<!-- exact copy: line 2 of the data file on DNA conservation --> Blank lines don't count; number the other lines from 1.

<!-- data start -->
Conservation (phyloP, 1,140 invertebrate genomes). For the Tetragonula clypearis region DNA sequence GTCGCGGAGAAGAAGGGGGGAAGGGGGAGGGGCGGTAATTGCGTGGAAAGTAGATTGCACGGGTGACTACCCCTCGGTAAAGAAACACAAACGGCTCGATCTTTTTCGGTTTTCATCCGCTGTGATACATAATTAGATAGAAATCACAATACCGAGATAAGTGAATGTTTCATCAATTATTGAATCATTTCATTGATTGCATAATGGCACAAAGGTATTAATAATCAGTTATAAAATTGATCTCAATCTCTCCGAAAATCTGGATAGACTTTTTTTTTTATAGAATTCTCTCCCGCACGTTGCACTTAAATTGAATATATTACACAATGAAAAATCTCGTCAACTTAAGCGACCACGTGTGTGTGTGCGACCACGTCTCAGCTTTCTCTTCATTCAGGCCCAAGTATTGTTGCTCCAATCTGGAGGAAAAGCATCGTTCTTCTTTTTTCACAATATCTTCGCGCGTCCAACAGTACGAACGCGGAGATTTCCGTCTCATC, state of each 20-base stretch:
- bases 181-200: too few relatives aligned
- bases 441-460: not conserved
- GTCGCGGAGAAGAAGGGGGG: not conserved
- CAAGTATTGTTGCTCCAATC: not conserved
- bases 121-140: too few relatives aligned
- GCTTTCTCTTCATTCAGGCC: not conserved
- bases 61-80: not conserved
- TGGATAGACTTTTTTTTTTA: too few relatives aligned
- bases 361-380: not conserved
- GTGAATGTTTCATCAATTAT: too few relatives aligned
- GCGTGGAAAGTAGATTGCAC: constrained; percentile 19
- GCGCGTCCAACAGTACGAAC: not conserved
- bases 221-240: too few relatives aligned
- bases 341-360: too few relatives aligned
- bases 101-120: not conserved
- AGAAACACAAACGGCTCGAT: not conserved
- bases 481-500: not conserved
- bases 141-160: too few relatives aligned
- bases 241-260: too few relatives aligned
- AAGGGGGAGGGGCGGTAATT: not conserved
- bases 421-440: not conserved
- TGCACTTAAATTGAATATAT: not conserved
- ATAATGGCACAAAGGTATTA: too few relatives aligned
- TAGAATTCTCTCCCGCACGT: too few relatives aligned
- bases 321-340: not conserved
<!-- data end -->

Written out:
- bases 181-200: too few relatives aligned